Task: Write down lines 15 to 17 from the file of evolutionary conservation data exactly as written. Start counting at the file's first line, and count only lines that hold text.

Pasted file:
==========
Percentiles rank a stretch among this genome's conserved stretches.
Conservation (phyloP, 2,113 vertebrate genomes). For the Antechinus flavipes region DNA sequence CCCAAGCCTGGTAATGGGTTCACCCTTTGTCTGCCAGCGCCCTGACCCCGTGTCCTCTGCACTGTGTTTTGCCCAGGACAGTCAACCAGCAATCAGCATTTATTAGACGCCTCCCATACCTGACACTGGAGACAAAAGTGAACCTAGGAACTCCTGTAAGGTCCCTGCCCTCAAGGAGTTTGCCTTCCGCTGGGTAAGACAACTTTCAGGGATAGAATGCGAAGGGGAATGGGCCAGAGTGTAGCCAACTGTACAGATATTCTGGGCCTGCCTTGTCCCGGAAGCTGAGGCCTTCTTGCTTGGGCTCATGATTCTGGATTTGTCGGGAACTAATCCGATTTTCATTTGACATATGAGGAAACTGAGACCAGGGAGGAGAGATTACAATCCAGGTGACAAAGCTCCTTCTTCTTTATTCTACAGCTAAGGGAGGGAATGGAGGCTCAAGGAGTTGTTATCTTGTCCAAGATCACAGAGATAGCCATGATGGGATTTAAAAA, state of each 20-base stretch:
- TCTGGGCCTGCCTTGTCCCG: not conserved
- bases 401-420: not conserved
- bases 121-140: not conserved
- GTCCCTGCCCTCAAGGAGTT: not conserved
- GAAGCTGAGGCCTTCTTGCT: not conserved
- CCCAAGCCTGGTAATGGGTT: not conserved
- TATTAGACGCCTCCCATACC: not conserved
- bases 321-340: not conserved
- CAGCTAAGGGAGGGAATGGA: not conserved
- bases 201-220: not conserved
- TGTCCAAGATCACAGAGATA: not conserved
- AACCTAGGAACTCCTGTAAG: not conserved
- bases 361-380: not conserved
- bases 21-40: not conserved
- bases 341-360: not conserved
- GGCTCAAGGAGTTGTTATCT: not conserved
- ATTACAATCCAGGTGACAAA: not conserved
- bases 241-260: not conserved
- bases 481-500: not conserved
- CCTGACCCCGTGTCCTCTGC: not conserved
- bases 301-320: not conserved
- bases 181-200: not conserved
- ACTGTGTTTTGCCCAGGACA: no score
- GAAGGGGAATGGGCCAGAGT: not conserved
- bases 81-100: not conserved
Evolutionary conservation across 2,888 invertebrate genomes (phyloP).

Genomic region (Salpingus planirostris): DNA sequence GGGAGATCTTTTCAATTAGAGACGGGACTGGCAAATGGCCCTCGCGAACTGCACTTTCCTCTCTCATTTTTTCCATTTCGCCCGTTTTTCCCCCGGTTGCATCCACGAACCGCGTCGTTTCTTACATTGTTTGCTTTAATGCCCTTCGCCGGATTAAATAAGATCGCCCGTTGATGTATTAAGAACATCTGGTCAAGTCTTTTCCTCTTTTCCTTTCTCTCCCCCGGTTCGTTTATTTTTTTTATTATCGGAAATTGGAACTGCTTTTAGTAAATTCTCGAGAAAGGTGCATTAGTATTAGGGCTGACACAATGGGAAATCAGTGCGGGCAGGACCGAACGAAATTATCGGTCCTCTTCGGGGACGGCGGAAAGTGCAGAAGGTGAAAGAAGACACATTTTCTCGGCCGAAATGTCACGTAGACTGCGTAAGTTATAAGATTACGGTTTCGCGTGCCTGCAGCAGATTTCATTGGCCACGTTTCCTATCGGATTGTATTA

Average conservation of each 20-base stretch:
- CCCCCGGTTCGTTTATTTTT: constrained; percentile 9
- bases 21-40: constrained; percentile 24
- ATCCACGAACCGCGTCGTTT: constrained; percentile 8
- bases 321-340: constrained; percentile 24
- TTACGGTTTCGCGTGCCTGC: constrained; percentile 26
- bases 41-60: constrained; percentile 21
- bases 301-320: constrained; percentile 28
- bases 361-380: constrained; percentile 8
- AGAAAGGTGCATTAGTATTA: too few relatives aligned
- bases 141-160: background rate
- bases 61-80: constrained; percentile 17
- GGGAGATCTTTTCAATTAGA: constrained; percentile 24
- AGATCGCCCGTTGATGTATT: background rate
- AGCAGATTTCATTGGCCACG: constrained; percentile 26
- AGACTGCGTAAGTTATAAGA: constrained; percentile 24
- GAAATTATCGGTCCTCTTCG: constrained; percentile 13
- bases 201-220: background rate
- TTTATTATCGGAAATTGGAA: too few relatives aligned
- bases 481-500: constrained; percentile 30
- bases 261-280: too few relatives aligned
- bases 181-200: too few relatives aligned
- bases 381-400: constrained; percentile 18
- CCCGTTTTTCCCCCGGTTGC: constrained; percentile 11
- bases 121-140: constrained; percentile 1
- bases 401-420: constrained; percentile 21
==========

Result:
- bases 361-380: not conserved
- bases 21-40: not conserved
- bases 341-360: not conserved